Having just returned from a Thanksgiving vacation in
, I had
hoped to write about something uniquely New Englandy. To me the greater Massachusetts area is all about
clams, lobsters, shorebirds and cranberry bogs. Granted it’s a narrow, stereotypical
view but if I could expand my limited expectations then my trip would be a
Unfortunately I only spotted a few dumpster gulls and a couple of Deer Ticks (Ixodes scapularis). I probably should have gotten out more. But you know how Thanksgiving is. It’s all about the thanking and the eating and despite picking up a cold on the plane ride up (thanks open air sneezer in seat 24A!) I still managed to eat more than any normal person should at any given meal. It’s a funny thing, I don’t need to eat so much. I just want to and this makes me wonder how much joy a snake gets when it consumes a feast much larger than it appears it should.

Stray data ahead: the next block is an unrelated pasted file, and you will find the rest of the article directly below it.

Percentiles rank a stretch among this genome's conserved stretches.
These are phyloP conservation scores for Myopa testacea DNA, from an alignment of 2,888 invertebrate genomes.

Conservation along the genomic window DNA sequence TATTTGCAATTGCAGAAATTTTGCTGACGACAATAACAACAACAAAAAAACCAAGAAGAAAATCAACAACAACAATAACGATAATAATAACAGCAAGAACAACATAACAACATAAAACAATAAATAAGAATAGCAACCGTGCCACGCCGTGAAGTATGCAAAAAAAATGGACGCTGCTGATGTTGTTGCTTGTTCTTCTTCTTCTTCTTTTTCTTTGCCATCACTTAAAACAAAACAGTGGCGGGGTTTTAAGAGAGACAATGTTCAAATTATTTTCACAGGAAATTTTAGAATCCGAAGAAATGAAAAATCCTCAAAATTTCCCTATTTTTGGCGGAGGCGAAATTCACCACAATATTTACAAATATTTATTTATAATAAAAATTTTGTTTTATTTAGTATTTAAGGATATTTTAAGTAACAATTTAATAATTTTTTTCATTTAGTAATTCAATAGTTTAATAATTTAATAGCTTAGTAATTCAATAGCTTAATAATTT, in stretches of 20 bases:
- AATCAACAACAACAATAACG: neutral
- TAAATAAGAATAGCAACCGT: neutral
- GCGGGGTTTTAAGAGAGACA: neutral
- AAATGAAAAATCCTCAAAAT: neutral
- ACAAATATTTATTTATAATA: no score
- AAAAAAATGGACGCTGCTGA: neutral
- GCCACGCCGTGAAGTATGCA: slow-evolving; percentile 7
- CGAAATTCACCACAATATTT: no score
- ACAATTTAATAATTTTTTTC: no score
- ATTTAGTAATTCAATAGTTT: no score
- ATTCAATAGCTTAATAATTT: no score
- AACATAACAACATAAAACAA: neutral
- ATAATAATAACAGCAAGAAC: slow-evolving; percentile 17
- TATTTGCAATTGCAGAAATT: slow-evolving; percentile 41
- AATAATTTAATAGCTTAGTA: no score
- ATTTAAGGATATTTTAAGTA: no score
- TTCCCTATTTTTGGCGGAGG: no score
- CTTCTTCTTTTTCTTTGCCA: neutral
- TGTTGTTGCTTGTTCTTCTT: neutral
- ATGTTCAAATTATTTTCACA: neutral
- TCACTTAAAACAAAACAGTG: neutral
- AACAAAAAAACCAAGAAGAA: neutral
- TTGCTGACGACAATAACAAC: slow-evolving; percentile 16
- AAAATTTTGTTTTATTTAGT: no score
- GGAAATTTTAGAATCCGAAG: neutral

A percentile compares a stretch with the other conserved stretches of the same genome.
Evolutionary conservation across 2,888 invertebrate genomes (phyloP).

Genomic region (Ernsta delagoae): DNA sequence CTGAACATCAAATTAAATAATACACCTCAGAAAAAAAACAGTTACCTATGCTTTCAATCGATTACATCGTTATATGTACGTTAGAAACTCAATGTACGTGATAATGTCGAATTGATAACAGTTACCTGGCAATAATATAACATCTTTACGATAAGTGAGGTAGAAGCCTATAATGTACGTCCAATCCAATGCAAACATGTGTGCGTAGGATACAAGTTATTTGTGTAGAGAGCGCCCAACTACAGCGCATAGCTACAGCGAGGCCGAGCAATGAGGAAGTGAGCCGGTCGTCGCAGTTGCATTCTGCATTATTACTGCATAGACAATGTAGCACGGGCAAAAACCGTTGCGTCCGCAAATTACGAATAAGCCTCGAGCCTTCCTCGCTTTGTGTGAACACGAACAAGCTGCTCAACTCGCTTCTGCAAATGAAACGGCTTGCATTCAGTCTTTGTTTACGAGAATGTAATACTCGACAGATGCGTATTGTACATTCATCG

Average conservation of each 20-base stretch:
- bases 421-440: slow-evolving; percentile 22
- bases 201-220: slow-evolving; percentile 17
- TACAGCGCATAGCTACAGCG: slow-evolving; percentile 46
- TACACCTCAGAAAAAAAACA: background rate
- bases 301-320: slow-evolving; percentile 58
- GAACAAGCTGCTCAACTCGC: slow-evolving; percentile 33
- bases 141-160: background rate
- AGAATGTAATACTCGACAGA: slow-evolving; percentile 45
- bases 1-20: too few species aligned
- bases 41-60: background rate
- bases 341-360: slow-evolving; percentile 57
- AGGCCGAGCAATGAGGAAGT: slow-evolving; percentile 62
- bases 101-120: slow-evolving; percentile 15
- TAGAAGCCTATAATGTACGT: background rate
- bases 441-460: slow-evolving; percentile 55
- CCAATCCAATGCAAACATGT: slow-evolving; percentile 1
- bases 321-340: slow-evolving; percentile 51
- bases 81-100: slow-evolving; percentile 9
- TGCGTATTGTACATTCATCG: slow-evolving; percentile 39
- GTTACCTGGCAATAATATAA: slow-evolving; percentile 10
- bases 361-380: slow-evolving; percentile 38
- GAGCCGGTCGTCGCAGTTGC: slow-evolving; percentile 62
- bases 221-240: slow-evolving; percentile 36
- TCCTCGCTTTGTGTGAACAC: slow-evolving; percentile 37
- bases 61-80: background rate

A few years ago I was leading a summer camp in
. A couple of
kids heard a strange noise in the woods, called me over and we discovered a Common Gartersnake (Thamnophis sirtalis) eating
a Green Frog (Lithobates clamitans). Several kids were horrified but for the
most part there was great interest in the likelihood that this slender snake
could eat this wide-bodied and seemingly unflappable frog. The snake
meticulously maneuvered its ever widening mouth to position the frog into an
easy transition down its throat. Vermont
Once in the intestine, the gartersnake has the ability to elevate its metabolic rate, increase enzyme activity and blood flow to the digestive system and increase the mass of the intestine, liver and kidney to aid in removing and storing nutrients from its prey. It can just as quickly reverse all of these functions and revert to normal conditions. Ultimately the quick digestive process prevents a snake from slithering about with a large meal in its belly.
No such luck for me on Thanksgiving. My digestive system is used to a pattern of thrice-a-day feedings and I had clearly overwhelmed my system. Happy Belated Thanksgiving.